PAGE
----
When we decided to make this film, he said, “I have a person we can call”.
We knew nothing about anything in that business and didn’t even know who to speak to, so he called her and she said, “Sure.”
Do you remember meeting her?
We went to see her in her office. It was above one of the theaters. She was not a very attractive woman, and she was propped up on this day bed, like a couch, or whatever. She had this woman, a very dyke-y woman serving her.
Three of us walked in. Three uptight regular guys. When she saw us, she couldn’t believe it.
“What do you want make?” She spoke with a very heavy accent. “Why do you want to make those kinds of films…? Why do you want to make those kinds of films…?” She always repeated herself.
Then she said, “Okay, okay. Read me the script.”
We looked at her. I just couldn’t make myself read the script, so we made Peter, who knew her, read it to her.
We said, “Okay, we’ll just go out and let him read to you.”
She said “No, no, no. You sit here. You sit here.” So we had to sit and wait while the whole thing was read to her!
Fortunately she agreed to provide some of the funding.
The cast is very small; do you remember how you cast the film?
I held a casting session. We had an office on 57th St, and we did the casting there. But it wasn’t an open call like most of the porn films at that time. And I never asked anyone to take their clothes off.
The funny part of it was when Harry Reems came in.
He said he loved the script, so I said, “I’ll use you, but you have to shave your mustache.”
He almost fainted. He said, “Are you kidding me? That’s my trademark! Everyone knows me because of this!”
I said, “What the fuck are you talking about? What have they ever seen you in?”
He said, “You’re crazy. You don’t even know who you’re hiring with me!”
I said, “Okay, okay, keep the fucking mustache.” He just had a fit.
What do you remember about Georgina Spelvin?
Georgina was extremely professional as she always was. She was also older than me so she was good at giving advice. Everyone was giving me advice!
Ron Wertheim plays the cab driver in the movie as well.
Correct. He was originally an actor. He was one of those people that went to Hollywood on a contract and was in some movies. It’s an interesting story; his journey is one that a lot of people make, trying to make films, and then somehow they eventually get sidetracked or whatever.
What do you remember about Valerie Marron who played the lead role, Rainbow?
I can’t remember who brought her to us. She was a very lively girl. I thought that she was good for the role.
I asked her, “Why do you want to do this movie?”
She said that it was none of my business what she wanted to do it for.
Valerie Marron’s story – Part 1:
The Rialto Report interviewed Valerie Marron in July 2008.
Who is ‘Valerie Marron’?
I was born Valerie Merians on 22nd October, 1955.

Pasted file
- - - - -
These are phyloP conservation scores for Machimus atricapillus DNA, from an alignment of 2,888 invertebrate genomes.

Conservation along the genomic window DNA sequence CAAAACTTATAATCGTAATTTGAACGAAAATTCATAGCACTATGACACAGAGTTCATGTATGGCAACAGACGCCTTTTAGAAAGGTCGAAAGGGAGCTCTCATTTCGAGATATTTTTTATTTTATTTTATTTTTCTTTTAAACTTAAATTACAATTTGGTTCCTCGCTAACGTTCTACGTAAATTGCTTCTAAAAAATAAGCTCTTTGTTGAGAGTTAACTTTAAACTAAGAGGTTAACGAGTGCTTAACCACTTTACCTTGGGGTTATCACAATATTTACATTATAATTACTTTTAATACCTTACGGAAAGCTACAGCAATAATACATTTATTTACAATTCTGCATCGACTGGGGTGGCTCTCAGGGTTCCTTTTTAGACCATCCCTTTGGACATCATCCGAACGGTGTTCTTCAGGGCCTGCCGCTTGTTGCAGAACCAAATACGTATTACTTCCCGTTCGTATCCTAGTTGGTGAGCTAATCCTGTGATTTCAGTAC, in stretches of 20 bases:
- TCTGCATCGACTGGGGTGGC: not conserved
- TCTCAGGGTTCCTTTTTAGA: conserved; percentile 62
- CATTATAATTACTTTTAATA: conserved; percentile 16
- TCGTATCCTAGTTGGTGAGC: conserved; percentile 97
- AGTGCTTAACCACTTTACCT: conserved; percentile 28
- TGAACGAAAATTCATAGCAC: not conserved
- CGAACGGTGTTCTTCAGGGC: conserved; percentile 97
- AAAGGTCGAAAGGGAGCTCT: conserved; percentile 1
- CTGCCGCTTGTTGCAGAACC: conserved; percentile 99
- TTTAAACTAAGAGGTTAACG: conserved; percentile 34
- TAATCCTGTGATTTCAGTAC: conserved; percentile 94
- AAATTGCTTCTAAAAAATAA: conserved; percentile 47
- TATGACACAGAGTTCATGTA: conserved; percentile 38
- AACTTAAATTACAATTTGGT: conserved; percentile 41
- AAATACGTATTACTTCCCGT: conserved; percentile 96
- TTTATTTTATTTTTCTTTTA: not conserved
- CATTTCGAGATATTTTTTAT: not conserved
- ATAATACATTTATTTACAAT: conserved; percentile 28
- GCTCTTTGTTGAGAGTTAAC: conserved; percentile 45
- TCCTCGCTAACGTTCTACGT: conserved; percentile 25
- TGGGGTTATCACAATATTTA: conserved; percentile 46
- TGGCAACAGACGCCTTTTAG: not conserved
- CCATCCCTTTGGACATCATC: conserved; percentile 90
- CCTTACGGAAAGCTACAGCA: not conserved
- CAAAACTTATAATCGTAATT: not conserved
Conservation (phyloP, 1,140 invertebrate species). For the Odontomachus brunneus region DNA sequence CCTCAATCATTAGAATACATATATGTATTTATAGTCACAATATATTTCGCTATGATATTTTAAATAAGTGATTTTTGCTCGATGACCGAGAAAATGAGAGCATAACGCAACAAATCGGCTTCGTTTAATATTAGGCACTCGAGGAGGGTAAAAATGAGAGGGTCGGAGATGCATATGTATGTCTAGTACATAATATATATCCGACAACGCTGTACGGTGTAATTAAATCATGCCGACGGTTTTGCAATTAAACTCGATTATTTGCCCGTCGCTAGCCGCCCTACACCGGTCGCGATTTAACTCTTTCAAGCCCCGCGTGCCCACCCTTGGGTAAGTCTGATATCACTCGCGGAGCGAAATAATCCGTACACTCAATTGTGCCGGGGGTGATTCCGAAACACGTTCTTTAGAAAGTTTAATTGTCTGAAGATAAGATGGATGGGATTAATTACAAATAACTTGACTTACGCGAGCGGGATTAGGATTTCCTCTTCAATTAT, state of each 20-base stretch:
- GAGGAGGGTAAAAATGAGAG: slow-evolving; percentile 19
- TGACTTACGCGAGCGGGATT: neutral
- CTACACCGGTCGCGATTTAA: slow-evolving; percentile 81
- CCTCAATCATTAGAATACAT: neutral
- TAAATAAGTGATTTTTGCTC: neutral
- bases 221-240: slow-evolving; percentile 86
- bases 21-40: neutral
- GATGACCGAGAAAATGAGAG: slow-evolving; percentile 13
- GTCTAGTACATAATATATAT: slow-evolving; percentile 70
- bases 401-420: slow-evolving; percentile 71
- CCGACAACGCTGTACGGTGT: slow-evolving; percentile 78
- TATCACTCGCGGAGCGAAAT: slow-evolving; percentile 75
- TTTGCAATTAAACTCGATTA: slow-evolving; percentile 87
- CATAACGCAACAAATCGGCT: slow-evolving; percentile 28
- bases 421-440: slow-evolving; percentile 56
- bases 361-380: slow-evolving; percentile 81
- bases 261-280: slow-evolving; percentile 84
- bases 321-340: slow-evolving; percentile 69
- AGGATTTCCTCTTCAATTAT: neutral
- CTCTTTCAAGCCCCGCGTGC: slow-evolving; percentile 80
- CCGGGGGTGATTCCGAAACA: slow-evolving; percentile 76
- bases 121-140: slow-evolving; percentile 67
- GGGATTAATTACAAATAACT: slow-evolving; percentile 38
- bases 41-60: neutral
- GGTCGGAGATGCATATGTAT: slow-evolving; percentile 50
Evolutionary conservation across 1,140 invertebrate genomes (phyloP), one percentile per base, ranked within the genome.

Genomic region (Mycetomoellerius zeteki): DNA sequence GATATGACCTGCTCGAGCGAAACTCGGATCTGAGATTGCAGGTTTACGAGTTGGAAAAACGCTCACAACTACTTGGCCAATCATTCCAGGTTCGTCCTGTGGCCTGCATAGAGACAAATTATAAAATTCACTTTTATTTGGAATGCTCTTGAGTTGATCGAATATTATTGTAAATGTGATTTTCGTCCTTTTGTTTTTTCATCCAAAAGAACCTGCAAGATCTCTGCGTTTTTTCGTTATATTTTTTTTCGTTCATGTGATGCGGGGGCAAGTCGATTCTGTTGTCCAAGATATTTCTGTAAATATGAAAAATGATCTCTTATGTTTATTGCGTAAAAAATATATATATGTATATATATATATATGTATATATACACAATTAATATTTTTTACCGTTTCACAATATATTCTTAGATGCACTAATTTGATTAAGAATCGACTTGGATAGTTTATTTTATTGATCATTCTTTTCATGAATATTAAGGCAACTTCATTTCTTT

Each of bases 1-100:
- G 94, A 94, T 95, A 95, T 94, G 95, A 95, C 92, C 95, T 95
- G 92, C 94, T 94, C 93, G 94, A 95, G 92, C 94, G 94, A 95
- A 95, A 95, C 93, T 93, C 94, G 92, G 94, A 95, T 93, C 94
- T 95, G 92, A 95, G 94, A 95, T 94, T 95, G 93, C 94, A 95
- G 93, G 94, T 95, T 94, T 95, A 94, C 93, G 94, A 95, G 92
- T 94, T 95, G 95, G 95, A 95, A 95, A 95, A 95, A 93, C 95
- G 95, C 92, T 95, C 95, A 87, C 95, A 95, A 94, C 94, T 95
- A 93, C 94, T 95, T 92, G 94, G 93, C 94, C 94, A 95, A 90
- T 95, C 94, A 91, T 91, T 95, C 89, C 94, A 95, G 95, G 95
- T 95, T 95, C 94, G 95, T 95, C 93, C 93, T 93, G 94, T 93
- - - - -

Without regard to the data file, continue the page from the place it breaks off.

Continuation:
What was your upbringing like?
At first it had shows by many of the famous singers and bands who flocked to Woodstock to record their music, but then it became a venue that bands would on insist on playing as part of their touring schedule.
It only had about 200 seats but everyone played there… the Police, Muddy Waters, Joe Cocker, Todd Rundgren, Johnny Winter, Patti Smith, Charles Mingus, The Band, old blues musicians like Brownie McGhee and Sonny Terry… so much great music. My father knew them all; he was a great guy.
What effect did his interest in music have on you?
It caused me to love music. And musicians! I always loved hanging around in music clubs with bad boys…
Was it a happy upbringing then?
Er, no. Not at all. My parents divorced when I was three, and they both remarried. And that’s when my problems began. My stepfather was a nasty, unpleasant man. He abused me from the age of six.
Were you able to communicate this to your mother?
Yes, but that only made it worse. When she found out, she became jealous and blamed me for it.
From then on, she just wanted to get rid of me. Eventually I was shipped off to a boarding school when I was 14.
Was it good to get out of the unhealthy home environment?
Not really – I hated boarding school. I couldn’t stay. Eventually I ran away when I was 16.
Did you go and live with your father in Woodstock?
No – I headed to Manhattan. I didn’t know anyone there so I was homeless for a while.
That was a particularly dangerous time to live on the streets in Manhattan. How did you survive?
Tell me about it! It was scary. I was the target of all sorts of low lifes – pimps, criminals, you name it. They saw that I was underage, and I seemed to be a target for them. I was picked up by people for food and money all the time. It was the only way to survive.
How did you get involved in the adult film industry?
I can’t remember exactly. Someone told me that there was easy money to be made for writhing around in an orgy scene. An artist was filming it for something he was putting together. That turned out to be Ed Seeman. I was only 16 when I did that.
You appeared in a number of films over the next few films. How did they come about?